Kale can also have a considerable amount of metals like arsenic, cadmium, thallium, and cesium. You shouldn’t expect all kale to come with these metals and will usually depend on the soil in which it grows.
Goats can also eat ornamental scale with no issues as long as the quantities are also kept within moderate levels. Although ornamental kale features the same nutrients as kale, it will usually be less flavorful for goats, but also less safe even in moderate amounts. The part that you should really try to avoid feeding your goat with is the root of the ornamental kale because it is really toxic.
Ornamental kale isn’t all that different from green kale that you know and have probably eaten before. The only difference is that the ornamental kale is more colorful and was hybridized to look more like a flower.
Its leaves are either pink, purple, or white and it is usually grown as an ornamental piece in gardens. Goats will usually avoid it because it isn’t as flavorful as the green one, even though it is just as nutritious.
If your goat seems to like this vegetable, you can allow it to have some, just remember to not give it too much, to avoid any negative effects on its health.
Yes, goats can eat collard greens with no side effects on their health. These vegetables are a good source of iron, calcium, vitamins C, and other minerals, and at the same time, they are very easy to coth chew and digest.
There is a reason why people call Kale natural medicine. This is because, if you don’t add it in excess to the diet of your goat, it will feature some really amazing health benefits.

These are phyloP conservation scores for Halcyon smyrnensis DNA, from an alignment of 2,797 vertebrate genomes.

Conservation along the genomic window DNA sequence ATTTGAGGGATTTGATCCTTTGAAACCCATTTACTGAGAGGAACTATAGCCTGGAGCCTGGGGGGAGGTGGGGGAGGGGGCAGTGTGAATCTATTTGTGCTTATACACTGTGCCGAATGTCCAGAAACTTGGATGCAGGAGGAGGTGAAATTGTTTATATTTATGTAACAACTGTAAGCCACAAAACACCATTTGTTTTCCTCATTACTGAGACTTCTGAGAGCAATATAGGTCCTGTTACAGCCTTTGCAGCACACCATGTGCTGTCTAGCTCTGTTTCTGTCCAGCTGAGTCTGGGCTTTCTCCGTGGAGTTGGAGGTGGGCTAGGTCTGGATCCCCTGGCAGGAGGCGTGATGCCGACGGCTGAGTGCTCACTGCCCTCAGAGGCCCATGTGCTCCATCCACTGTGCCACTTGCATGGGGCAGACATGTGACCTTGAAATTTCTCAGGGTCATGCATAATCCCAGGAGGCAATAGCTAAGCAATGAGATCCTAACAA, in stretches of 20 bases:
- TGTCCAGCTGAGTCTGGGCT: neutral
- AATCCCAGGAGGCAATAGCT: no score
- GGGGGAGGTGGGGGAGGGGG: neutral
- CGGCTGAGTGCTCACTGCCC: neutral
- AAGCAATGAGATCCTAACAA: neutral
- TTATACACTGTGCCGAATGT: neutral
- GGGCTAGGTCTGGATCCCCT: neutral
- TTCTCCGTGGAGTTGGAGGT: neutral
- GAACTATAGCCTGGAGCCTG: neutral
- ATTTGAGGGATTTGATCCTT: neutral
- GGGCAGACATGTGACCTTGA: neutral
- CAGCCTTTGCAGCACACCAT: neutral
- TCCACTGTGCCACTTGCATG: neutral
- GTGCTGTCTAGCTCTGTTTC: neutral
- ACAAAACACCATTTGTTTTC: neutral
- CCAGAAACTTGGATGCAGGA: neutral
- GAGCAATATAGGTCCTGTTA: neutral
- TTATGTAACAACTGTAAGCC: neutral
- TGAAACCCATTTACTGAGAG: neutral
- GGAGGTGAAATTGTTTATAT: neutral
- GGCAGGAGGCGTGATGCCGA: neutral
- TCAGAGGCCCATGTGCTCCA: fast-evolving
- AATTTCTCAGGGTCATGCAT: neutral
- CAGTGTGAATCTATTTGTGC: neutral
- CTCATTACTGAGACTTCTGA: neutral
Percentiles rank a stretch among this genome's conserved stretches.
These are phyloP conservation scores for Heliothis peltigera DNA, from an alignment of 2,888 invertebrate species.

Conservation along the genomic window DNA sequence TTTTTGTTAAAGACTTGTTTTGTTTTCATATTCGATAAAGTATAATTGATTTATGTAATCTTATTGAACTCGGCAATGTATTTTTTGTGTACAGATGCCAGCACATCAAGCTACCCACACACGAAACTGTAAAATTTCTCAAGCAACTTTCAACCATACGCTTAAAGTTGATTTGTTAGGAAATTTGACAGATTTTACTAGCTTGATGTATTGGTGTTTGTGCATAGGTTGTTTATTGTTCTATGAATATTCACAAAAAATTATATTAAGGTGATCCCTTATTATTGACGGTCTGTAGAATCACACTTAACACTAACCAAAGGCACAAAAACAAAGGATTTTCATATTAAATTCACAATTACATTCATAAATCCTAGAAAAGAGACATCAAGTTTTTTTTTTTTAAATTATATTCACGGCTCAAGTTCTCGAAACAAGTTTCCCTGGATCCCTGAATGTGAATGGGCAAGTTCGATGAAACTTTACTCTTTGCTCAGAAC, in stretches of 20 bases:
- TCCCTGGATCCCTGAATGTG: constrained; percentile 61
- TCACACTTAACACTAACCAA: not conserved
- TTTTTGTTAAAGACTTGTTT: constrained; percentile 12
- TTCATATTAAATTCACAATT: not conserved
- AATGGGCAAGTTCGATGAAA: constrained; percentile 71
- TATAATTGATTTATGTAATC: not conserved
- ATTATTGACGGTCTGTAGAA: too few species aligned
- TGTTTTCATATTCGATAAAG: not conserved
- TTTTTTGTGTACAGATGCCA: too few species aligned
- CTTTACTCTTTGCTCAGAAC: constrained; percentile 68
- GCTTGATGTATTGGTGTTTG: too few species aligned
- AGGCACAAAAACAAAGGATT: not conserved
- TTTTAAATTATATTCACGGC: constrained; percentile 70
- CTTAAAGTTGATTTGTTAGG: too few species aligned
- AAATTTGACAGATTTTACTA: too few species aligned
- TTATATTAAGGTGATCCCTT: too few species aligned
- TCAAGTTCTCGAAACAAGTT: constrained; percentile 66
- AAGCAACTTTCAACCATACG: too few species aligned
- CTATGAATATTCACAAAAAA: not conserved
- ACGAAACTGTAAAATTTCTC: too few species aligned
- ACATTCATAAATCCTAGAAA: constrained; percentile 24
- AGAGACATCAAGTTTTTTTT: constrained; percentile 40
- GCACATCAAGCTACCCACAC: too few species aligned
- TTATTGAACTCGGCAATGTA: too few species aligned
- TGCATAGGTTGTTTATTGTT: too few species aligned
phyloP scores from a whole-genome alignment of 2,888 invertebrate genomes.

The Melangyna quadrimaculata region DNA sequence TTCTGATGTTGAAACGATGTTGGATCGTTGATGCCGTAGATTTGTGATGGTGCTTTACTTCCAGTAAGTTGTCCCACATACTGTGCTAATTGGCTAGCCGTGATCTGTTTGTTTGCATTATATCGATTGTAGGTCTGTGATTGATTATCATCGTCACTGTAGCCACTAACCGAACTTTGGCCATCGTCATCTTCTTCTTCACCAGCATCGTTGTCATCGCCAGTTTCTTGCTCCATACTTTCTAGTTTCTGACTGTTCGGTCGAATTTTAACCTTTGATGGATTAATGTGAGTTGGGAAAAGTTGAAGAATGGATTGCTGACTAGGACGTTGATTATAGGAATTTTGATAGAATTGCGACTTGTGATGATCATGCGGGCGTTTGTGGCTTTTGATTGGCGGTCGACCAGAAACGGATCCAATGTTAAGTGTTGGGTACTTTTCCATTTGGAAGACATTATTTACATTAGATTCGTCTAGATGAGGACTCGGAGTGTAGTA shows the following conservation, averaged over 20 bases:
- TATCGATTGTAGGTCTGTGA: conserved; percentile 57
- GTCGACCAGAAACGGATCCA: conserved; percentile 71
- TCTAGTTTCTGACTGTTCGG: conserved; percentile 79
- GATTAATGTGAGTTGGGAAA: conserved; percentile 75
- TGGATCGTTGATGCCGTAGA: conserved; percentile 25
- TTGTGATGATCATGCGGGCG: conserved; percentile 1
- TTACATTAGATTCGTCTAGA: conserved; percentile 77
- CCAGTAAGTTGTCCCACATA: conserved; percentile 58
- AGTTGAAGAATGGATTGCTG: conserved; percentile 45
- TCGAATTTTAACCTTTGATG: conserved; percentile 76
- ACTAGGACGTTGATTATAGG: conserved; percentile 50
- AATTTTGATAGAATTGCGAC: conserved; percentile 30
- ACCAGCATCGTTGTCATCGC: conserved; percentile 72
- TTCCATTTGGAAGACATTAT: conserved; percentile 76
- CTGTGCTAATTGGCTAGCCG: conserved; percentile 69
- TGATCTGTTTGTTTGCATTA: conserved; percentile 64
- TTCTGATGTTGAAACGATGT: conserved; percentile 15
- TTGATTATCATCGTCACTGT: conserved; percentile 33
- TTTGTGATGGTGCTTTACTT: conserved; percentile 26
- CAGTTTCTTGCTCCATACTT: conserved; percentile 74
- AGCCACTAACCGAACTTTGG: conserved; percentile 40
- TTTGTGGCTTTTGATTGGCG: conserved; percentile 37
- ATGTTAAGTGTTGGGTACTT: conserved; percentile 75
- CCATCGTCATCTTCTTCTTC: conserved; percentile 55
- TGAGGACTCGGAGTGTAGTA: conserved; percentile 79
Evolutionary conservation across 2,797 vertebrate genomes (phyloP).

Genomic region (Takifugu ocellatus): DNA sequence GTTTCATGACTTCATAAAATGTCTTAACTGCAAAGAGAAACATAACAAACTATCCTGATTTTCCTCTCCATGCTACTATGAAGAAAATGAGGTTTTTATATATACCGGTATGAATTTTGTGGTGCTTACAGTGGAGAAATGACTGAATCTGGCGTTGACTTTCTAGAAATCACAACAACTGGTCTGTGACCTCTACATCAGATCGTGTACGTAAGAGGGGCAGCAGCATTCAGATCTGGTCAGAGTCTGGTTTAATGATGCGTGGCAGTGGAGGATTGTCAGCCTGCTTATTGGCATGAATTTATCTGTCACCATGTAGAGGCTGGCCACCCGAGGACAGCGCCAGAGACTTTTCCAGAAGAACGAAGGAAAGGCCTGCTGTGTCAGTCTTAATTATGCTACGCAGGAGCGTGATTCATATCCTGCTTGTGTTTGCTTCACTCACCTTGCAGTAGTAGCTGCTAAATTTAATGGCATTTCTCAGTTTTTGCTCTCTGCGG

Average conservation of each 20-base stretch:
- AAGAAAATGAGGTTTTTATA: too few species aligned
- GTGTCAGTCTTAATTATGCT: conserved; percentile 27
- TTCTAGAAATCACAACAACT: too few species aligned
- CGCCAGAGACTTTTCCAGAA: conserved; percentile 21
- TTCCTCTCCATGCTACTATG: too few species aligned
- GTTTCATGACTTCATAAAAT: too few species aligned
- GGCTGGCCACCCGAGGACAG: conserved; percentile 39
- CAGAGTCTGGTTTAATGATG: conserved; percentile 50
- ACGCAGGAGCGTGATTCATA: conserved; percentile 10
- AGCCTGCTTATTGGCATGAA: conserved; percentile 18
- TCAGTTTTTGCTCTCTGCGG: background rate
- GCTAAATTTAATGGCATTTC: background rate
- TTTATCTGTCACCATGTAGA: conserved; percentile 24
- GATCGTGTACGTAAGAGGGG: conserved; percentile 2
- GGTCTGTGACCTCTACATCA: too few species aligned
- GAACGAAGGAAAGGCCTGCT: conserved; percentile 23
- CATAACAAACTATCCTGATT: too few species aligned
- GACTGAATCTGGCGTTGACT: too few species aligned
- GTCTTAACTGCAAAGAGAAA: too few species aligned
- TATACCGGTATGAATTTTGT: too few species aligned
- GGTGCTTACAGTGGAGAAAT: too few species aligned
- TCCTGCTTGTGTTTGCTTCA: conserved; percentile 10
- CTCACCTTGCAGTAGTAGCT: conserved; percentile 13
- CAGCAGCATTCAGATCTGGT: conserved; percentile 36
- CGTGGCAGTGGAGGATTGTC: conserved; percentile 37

Among the multitude of nutrients that can be found in Kale, you can also find antioxidants like Kaempferol or Quercetin.
Jiangsu Key Laboratory of Gastrointestinal Nutrition and Animal Health did some research and found that quercetin can be very helpful in reducing inflammation, keeping body weight in check, and preventing the risk of laminitis in goats.
Kale brings in a considerable amount of vitamin C in the diet of goats and other livestock. Vitamin is also a potent antioxidant along with quercetin.
Vitamin K is also very important, being one of the ingredients that prevents the clotting of the blood. Even though goats, in general, don’t need the addition of vitamin K in their diets, the fact that Kale has some won’t necessarily be a bad thing.
Kale also has potassium, magnesium, calcium, and other minerals, all of which are great for the proper growth of your goats and other livestock.
Nutrients you will find in one cup of Kale
|Omega-3 Fatty Acids||121 mg|
|Vitamin K||547 mcg|
|Vitamin A||10302 IU|
|Vitamin C||80.4 mg|
It is a good idea to offer kale to your goats in moderate amounts, even though it features some important health benefits. You should always keep an eye out when goats graze. If you notice them eating kale, either make sure they don’t eat too much or stop them from eating any just to be sure.
To keep your goats from eating wild kale you should either build a fence between your property and the vegetables or remove the kale from the field.
All in all, kale is a good vegetable with a lot of nutrients that will be beneficial for your kale, but you should let them eat it only in moderate amounts. It is always best to give them only controlled amounts of kale, and not let them graze on wild plants if you want to keep them safe. An excessive amount of kale can lead to kidney issues, red urine, or thyroid malfunction.